Three New Webinars For June

In recent years, I have noticed a concerning trend among my grantees: They are paying for my consulting services with personal checks rather than through institutional support. Last February I launched a series of three webinars to provide grantees a lower-cost alternative to one-on-one grant consulting.

I appreciate the enthusiastic support we have had for the webinars. Due to the popularity of the Grantsmanship webinars in February, I am hosting three *new* webinars in addition to the three I debuted in February. While I personally feel that grantees submitting for deadlines in October/November should begin writing in June, I realize that it is a busy month with a lot of travel. All of my webinars will be available on-demand for three months after they are broadcast in June. So don’t worry if you are unable to attend live. Sign up, send me your questions in advance (or after viewing), and I will answer them during the presentation or via email.

The three new webinars:

Choosing Between the NIH R01, R21, and R03 (Tuesday June 16, 1pm-1:45pm EDT). How does one choose between the NIH R01 and the smaller-format R-series mechanisms? I will describe how each of these three mechanisms was designed to address a specific purpose, and how the lines between them have become blurred as the R03 program has gradually dried up and the R21 funding lines have worsened. I designed this webinar for those new to NIH.

Understanding the NIH Review Process (Thursday June 18, 2pm-2:45pm EDT). I will describe the path your application follows once it is uploaded to grants.gov. The webinar covers assignment to study section, the role of the primary/secondary/tertiary reviewers, and an understanding of who votes at the study section and on what they base their decision. You will learn about the importance of the program officer in this process. It is crucial to understand how reviewers assess your application, so you can integrate that knowledge into your approach to grantsmanship and write a stronger submission. This webinar is ideal for those new to NIH.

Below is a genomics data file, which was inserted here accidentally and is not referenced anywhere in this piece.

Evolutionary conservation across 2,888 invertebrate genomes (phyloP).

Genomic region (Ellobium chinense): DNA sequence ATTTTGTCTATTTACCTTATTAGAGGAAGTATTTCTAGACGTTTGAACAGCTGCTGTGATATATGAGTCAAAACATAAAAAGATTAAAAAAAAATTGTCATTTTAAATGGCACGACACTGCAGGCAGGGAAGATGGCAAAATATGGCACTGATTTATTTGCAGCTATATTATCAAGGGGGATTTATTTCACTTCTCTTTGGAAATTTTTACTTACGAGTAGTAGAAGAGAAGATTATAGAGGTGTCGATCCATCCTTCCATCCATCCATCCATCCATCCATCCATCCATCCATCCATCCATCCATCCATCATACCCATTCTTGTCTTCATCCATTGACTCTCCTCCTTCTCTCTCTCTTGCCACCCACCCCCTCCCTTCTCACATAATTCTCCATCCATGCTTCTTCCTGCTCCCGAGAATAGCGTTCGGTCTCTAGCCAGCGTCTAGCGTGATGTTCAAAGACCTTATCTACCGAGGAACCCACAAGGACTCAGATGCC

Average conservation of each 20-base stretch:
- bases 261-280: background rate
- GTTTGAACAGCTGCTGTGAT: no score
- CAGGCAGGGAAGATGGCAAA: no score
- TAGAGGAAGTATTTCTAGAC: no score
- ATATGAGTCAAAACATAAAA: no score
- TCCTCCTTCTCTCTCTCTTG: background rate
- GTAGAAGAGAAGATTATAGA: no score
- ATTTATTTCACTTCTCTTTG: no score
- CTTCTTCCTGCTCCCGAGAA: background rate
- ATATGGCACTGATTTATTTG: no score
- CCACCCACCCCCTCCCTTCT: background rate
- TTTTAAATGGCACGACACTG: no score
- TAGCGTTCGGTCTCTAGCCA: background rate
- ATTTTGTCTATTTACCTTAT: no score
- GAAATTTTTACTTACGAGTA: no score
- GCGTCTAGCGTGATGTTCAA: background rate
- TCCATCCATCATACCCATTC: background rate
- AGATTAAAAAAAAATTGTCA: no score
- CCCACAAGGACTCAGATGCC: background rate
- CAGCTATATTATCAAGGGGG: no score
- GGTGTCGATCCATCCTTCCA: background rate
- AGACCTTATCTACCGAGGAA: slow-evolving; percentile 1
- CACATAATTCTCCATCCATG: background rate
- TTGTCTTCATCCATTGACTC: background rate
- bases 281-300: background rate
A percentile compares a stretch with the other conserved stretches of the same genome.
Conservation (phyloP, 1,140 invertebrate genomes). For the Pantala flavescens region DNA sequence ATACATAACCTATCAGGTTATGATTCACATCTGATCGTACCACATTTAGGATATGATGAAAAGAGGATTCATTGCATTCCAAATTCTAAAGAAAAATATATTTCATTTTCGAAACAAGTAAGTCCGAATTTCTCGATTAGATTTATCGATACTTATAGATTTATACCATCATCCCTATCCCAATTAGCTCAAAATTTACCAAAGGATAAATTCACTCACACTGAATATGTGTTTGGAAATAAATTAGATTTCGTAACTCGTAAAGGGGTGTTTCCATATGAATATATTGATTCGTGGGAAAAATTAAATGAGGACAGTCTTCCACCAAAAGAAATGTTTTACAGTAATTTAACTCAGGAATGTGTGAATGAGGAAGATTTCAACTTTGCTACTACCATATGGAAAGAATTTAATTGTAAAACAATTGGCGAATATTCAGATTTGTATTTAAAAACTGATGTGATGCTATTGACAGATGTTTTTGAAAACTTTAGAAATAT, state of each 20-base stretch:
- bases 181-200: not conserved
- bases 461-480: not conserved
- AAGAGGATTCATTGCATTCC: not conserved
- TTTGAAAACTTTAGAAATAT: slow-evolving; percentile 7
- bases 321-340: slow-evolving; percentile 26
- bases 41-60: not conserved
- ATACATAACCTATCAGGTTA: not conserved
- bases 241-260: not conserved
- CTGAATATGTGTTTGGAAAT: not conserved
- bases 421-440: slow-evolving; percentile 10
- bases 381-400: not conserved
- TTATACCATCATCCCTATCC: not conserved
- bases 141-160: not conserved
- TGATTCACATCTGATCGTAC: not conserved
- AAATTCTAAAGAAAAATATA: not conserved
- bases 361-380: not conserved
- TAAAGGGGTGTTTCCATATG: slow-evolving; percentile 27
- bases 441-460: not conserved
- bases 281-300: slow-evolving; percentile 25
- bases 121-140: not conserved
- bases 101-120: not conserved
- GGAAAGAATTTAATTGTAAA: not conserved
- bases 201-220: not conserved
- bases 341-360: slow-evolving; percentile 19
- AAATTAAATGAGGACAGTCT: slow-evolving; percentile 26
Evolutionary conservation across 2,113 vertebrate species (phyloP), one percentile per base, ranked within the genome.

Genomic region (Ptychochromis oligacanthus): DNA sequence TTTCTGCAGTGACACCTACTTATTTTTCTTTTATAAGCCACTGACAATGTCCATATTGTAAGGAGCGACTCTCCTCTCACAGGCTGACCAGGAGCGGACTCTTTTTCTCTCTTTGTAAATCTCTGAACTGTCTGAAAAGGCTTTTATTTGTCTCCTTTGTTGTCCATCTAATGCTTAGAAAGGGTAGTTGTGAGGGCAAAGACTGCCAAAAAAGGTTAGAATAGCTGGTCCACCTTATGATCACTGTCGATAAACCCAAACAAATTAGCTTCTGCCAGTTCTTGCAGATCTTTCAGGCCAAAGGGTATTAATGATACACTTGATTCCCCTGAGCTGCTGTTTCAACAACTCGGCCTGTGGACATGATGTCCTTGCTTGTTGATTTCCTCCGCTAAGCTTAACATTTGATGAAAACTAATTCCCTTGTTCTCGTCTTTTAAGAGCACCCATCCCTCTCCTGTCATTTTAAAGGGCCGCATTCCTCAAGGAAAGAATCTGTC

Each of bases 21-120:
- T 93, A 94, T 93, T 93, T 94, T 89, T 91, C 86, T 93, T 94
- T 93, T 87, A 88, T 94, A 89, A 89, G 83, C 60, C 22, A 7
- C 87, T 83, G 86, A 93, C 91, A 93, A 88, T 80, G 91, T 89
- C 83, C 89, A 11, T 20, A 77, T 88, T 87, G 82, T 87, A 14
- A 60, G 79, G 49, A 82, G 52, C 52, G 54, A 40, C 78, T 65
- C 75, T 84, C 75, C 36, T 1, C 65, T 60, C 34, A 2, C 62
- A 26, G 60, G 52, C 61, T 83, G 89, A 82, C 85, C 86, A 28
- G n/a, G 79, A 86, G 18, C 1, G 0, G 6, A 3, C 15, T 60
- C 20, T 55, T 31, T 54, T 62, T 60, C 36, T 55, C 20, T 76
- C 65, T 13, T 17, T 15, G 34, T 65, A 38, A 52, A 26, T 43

Best Practices Among Research Universities (Thursday June 25, 9:30am-11am EDT). Years of working with research institutions has taught me the practices that are common to those institutions that succeed (or don’t!) in the federal funding arena. I will share my opinions and observations about strategies to strengthen grantsmanship among faculty for universities seeking to increase their NIH funding portfolio. This webinar is ideal for research development staff, research deans, department chairs, grant administrators, and anyone in a position to effect change in their institution’s approach to grantsmanship among their research faculty.

I will also be hosting NIH Submission Strategies on Wednesday, June 10; Mistakes Commonly Made on NIH Grant Applications on Thursday, June 11; and How To Write the Specific Aims of An NIH R01 on Monday, June 22. Visit my website to learn more about all my June webinars and to register.

I plan to host another round of webinars in the late fall. Please send me your thoughts about topics you might like to see covered. Among the topics for which I have had requests: How to write a K submission; How to write a resubmission; and How to write a center grant application.

New Webinar: NIH Submission Strategies — Register Now!

You have a cool idea for a research project, now what? The second in my new webinar series addresses NIH Submission Strategies. As a person who works on NIH submissions full time, I know there are certain steps you can take before you write a single word that correlate with better scores and outcomes.